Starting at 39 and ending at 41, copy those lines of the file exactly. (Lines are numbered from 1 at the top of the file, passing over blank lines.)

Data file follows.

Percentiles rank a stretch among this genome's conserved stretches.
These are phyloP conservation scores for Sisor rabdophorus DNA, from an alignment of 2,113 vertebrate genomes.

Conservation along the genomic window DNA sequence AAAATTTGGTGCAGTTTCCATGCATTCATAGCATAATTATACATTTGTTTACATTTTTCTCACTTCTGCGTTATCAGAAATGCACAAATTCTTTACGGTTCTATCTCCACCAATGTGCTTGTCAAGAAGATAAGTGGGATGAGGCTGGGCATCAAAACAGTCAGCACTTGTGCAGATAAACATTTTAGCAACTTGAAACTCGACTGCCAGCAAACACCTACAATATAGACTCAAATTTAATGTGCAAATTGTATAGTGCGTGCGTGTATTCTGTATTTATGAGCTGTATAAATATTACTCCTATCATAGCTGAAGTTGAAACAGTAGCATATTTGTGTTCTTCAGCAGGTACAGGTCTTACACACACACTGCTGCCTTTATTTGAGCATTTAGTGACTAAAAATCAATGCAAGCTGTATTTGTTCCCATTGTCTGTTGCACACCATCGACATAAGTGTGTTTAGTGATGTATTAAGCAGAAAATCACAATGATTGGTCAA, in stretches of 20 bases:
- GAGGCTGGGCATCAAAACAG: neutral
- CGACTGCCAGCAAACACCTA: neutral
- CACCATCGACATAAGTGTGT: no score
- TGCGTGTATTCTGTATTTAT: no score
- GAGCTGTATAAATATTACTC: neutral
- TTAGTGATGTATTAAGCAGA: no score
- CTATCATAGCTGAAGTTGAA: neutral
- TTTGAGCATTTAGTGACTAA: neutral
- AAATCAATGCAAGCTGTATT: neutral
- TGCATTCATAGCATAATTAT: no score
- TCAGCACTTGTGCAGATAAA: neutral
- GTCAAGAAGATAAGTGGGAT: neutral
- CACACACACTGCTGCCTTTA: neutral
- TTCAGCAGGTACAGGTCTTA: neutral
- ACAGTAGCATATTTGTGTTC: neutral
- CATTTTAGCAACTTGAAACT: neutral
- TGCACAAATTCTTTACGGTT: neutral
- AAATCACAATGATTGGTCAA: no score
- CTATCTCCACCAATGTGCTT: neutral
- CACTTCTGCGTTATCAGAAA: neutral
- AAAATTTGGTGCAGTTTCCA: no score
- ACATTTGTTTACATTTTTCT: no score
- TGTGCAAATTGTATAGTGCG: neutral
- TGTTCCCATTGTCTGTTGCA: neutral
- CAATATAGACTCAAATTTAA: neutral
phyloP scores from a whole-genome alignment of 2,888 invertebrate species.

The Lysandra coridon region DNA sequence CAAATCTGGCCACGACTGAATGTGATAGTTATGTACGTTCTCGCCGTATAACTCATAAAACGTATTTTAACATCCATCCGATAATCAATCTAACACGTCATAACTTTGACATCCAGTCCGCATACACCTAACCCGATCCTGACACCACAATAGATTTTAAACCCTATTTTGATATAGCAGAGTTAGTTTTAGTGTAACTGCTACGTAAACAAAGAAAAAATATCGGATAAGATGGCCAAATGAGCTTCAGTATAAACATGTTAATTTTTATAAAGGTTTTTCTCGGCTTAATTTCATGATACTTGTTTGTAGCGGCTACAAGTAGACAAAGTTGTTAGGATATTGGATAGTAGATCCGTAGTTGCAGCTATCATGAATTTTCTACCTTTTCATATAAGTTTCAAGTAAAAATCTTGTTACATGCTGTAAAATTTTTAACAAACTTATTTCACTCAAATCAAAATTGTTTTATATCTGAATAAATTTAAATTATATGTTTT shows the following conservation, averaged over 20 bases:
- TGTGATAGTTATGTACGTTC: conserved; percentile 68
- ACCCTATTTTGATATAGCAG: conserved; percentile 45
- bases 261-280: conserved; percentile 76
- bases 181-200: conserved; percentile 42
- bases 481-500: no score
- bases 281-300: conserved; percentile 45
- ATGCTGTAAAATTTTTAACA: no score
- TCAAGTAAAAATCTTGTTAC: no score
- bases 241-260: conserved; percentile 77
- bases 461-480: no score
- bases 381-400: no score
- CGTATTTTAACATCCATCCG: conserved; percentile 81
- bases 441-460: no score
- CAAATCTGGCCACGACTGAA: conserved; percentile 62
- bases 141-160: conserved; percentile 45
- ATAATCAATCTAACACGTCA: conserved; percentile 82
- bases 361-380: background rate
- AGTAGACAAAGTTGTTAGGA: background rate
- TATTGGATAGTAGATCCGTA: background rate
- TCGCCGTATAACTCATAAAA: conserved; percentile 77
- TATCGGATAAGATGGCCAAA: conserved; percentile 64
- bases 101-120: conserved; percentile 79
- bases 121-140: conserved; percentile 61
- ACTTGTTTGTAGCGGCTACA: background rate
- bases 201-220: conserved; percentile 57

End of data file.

- bases 241-260: conserved; percentile 77
- bases 461-480: no score
- bases 381-400: no score